What counts as contamination?
Land that is in a ‘contaminated state’ is “relevant harm” is being caused- or there’s a serious possibility that relevant harm will be caused. – Corporation Tax Act, 2009
Relevant harm, in this context, could mean the death or injury of people or animals. However, it could also mean significant pollution of controlled waters, an adverse impact on the ecosystem, or structural damage to buildings. But, to qualify, the contamination must usually be a result of industrial activity. This could include mining, manufacturing, construction, and energy or water supplies.
Qualifying expenditure includes the cost of establishing how much contamination there is. Plus, removing or containing it so it’s no longer harmful, and the costs of staff, materials, and subcontractors carrying out the remediation work.
How do I know if I qualify?
In order to quality, you must meet the conditions outlining ‘contamination’ above. But, there are also a number of other conditions your property must meet, to qualify for relief and exclusions for certain circumstances.
However, please note that it’s important to check with an expert before making a claim. Ensuring that your property comes under the rules outlined.
Do I qualify?
You can only qualify for the relief if:
You’re decontaminating land in the UK.
This has to be land that your company owns or has a ‘major interest’ in.
The cost wouldn’t have been incurred anyway.
You won’t qualify if you would have spent the money restoring the land if it wasn’t contaminated.
It was acquired in a derelict or contaminated state.
A ‘polluter pays’ policy applies to this tax relief, so you can only claim if the land was contaminated when you acquired it from a third party. One specific exception to this is the presence of Japanese knotweed, which can be spread by fly-tipping.
You acquired it for the purposes of your trade or business.
Exclusions from the relief include:
Companies are ineligible for land remediation tax relief if the contamination is caused by the company, if they do not have a “major interest” in the land if expenses were subsidised through grants, or if the acquisition cost was discounted for remediation costs.
Discounted acquisitions are excluded from the UK’s land remediation tax relief as the relief is intended to incentivise the clean-up of contaminated land rather than to reward companies for purchasing contaminated land at a discount.
Expenditure on landfill tax.
Expenditure on landfill tax is excluded from the land remediation tax relief as it is considered a form of waste disposal rather than a remediation activity.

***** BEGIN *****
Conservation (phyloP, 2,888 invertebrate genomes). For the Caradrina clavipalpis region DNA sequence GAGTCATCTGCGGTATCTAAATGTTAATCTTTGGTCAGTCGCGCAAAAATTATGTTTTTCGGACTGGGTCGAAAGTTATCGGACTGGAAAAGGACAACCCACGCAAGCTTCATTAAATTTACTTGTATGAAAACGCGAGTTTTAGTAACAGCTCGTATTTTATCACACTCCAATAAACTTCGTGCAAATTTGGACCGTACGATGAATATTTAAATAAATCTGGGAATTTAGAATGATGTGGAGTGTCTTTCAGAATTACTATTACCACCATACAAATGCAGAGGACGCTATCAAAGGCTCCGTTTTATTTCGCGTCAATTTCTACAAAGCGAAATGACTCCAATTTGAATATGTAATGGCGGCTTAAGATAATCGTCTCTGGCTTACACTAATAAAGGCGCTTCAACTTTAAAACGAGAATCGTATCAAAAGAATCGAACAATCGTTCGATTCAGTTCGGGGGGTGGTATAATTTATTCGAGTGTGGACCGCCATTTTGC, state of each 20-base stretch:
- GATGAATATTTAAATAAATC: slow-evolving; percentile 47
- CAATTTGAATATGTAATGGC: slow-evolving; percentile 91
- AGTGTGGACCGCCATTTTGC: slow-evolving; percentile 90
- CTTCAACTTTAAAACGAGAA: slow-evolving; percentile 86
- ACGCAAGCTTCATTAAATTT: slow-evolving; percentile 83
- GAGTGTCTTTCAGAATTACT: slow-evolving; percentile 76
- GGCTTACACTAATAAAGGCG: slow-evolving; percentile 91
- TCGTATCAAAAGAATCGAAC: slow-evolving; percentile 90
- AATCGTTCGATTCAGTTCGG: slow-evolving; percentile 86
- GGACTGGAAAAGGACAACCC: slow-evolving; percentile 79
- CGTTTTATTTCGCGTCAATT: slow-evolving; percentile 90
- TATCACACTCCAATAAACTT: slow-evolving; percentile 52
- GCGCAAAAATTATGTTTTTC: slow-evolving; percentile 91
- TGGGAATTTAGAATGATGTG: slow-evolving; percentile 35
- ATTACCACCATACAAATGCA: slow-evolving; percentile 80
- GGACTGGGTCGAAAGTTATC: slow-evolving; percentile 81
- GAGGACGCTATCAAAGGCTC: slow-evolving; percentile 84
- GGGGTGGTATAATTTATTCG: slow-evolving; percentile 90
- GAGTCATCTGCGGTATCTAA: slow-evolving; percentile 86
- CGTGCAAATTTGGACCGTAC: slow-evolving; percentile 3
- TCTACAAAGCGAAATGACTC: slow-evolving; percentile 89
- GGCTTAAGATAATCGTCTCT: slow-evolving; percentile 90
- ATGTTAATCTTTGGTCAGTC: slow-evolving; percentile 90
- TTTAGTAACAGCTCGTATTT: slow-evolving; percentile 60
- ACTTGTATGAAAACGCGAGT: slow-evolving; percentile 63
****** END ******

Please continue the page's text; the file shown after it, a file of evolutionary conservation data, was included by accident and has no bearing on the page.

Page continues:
That sounds like I could claim - how much can I claim?
The amount you can claim depends on how you hold the asset.
As an investor or owner/occupier
If you are holding the land or property as an asset, you’ll be able to claim a 100% deduction on your expenditure from decontaminating the site, plus an additional 50%.
As a Property developer
If you are a property developer, you are not eligible for that full amount, but can still claim at a rate of 50%.
And if your company is making a loss on the project, don’t despair – there’s relief for you, too. Loss-making companies can claim a tax credit instead, which currently stands at 16%.
There are other conditions to be aware of
In cases where the property is considered an asset, such as a retail portfolio, claiming the full 150% is necessary for the year the expenses were incurred. This equates to a 28.5% savings (assuming a 19% corporation tax) on all LRR-related expenditures in terms of cash.
For property that is traded, such as by developers, a 50% benefit is obtained as all construction expenses (100%) are written off to the profit and loss account, allowing for the excess over 50% to be claimed. The excess over 50% LRR can only be claimed when the property is disposed of. This results in a 9.5% savings (assuming 19% corporation tax) on all LRR-related expenditures in terms of cash.
Brilliant! When do I get the relief?
The timing of your relief will depend on whether you’re claiming revenue or capital expenditure.
Relief is given in the accounting year that the expenditure is recognised and deducted in calculating annual profit – for instance, when work is completed and the property is sold.
Relief is given in the accounting year that the qualifying Land Remediation spend was incurred.
Both types of expenditure.
Accounting rules state that tax returns may be amended up to 2 years after the accounting year end in question. In other words, the reliefs can be applied to an “open tax return”.
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